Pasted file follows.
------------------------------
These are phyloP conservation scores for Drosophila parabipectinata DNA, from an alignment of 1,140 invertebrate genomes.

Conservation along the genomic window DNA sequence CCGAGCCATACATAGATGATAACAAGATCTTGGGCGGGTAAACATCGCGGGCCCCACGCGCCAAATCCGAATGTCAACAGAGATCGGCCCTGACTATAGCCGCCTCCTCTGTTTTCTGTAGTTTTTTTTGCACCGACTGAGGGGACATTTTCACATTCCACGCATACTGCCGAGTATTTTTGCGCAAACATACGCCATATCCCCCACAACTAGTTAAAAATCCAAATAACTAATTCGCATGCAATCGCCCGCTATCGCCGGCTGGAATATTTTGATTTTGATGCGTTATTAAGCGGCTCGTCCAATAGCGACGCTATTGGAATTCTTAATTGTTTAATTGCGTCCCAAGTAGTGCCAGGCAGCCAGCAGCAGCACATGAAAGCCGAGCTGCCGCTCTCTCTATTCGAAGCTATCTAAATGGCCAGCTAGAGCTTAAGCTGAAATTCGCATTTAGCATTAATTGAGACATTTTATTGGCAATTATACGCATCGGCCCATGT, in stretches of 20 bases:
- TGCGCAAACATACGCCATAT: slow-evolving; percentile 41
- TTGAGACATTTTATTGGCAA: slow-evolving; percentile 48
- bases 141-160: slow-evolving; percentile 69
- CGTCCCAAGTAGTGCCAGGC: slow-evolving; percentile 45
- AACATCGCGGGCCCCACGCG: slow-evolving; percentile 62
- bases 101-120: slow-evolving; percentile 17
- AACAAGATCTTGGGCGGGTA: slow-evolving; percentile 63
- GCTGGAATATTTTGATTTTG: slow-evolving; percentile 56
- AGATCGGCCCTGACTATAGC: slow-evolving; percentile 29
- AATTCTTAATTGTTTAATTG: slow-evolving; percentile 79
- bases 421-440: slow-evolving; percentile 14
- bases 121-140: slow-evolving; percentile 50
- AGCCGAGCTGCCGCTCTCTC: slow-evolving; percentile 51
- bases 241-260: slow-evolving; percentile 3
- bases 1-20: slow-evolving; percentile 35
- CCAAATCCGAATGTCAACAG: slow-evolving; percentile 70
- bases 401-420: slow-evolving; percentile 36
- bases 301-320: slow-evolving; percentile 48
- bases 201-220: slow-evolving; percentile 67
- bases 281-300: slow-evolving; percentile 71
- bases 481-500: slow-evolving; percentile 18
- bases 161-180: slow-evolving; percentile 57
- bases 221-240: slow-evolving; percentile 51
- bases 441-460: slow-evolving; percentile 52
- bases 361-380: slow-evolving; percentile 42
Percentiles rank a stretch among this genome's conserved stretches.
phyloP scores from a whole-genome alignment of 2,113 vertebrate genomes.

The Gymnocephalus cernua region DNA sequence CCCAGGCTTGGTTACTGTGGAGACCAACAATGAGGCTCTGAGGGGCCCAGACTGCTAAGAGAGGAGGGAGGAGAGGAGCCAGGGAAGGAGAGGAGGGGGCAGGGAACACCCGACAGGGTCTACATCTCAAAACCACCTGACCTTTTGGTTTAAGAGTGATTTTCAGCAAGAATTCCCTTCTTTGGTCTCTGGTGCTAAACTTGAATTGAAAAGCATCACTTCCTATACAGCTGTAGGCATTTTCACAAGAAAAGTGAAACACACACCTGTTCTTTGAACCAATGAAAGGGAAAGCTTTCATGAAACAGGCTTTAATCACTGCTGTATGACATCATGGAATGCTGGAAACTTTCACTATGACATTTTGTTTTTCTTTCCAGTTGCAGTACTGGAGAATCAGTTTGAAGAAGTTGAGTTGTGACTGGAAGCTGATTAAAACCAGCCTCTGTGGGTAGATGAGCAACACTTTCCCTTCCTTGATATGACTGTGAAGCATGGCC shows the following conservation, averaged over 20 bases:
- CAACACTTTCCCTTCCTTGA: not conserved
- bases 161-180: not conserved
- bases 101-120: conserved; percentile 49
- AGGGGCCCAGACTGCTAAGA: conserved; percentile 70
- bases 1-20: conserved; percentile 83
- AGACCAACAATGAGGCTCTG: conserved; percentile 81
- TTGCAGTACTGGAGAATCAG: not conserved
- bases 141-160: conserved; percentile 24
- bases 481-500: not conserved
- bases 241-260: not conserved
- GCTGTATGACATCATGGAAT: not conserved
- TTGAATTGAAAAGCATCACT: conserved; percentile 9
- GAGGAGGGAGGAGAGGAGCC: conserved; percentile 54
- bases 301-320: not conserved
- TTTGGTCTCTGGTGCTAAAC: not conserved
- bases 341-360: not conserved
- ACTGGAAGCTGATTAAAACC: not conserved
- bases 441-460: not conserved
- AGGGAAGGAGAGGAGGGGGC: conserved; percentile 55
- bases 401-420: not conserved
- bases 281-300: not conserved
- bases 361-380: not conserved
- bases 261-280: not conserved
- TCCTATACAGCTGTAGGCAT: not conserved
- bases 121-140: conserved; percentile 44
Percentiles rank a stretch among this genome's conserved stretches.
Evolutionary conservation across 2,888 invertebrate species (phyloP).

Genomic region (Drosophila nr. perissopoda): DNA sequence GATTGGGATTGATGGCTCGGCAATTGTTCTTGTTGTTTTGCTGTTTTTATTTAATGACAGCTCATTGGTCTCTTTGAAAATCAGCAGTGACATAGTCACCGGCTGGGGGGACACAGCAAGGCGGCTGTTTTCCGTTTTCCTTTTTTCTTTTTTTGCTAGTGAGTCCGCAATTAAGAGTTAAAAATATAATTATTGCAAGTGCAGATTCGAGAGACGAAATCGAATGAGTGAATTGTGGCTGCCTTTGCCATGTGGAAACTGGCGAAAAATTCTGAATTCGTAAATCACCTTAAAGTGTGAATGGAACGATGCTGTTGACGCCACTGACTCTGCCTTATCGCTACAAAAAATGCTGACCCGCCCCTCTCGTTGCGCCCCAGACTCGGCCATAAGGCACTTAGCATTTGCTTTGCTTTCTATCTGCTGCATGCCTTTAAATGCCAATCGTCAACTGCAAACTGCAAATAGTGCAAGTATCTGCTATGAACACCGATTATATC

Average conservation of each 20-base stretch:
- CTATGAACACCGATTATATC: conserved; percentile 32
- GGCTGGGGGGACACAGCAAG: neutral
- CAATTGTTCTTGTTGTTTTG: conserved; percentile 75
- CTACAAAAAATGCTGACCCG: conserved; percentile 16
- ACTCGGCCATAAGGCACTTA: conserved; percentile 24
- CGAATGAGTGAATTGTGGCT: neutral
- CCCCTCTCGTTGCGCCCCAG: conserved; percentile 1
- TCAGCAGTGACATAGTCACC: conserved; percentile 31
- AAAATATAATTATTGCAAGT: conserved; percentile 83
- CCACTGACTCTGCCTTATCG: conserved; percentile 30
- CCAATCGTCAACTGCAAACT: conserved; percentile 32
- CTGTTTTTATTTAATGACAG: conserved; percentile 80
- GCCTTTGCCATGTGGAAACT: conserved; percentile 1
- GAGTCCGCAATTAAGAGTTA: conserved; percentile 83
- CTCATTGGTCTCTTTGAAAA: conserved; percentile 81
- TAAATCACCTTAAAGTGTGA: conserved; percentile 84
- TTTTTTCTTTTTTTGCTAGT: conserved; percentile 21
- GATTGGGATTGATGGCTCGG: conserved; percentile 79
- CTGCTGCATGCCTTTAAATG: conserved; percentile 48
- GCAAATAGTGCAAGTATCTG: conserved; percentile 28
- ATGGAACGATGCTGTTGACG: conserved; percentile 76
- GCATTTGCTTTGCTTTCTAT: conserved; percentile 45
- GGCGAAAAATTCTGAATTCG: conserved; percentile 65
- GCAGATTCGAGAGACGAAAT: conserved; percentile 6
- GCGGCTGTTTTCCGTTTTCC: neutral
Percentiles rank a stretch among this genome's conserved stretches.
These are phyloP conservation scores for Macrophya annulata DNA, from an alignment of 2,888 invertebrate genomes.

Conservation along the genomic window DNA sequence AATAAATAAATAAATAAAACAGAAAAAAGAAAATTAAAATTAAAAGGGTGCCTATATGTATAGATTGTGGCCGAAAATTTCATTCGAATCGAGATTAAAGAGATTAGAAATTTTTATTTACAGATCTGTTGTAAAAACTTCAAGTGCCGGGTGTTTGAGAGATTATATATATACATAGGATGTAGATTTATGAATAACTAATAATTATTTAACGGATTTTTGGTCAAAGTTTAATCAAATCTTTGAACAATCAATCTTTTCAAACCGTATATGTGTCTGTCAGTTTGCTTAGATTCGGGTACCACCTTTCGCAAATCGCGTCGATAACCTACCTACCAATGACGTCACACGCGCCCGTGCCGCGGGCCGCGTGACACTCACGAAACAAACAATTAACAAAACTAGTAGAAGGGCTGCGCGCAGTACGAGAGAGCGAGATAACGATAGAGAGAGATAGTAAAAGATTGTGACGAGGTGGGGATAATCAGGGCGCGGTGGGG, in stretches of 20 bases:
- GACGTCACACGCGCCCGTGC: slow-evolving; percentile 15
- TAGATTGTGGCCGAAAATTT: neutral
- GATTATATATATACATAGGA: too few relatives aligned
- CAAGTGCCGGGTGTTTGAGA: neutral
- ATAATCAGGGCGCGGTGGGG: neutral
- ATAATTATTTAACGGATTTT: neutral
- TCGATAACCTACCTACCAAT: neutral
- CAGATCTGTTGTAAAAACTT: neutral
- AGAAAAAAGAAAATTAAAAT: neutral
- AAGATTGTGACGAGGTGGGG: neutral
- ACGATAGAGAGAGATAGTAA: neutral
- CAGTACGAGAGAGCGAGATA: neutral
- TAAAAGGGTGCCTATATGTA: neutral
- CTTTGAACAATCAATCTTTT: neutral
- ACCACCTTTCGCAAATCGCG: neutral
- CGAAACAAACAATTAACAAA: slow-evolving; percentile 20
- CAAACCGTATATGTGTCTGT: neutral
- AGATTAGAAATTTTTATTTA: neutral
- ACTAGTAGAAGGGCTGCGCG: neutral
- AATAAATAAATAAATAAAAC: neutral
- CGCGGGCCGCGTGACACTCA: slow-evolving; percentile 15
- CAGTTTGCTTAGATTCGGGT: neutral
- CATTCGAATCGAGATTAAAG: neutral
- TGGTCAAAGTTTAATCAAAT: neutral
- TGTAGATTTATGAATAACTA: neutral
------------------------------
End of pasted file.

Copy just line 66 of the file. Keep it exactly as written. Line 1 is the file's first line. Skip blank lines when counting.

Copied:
- CCCCTCTCGTTGCGCCCCAG: conserved; percentile 1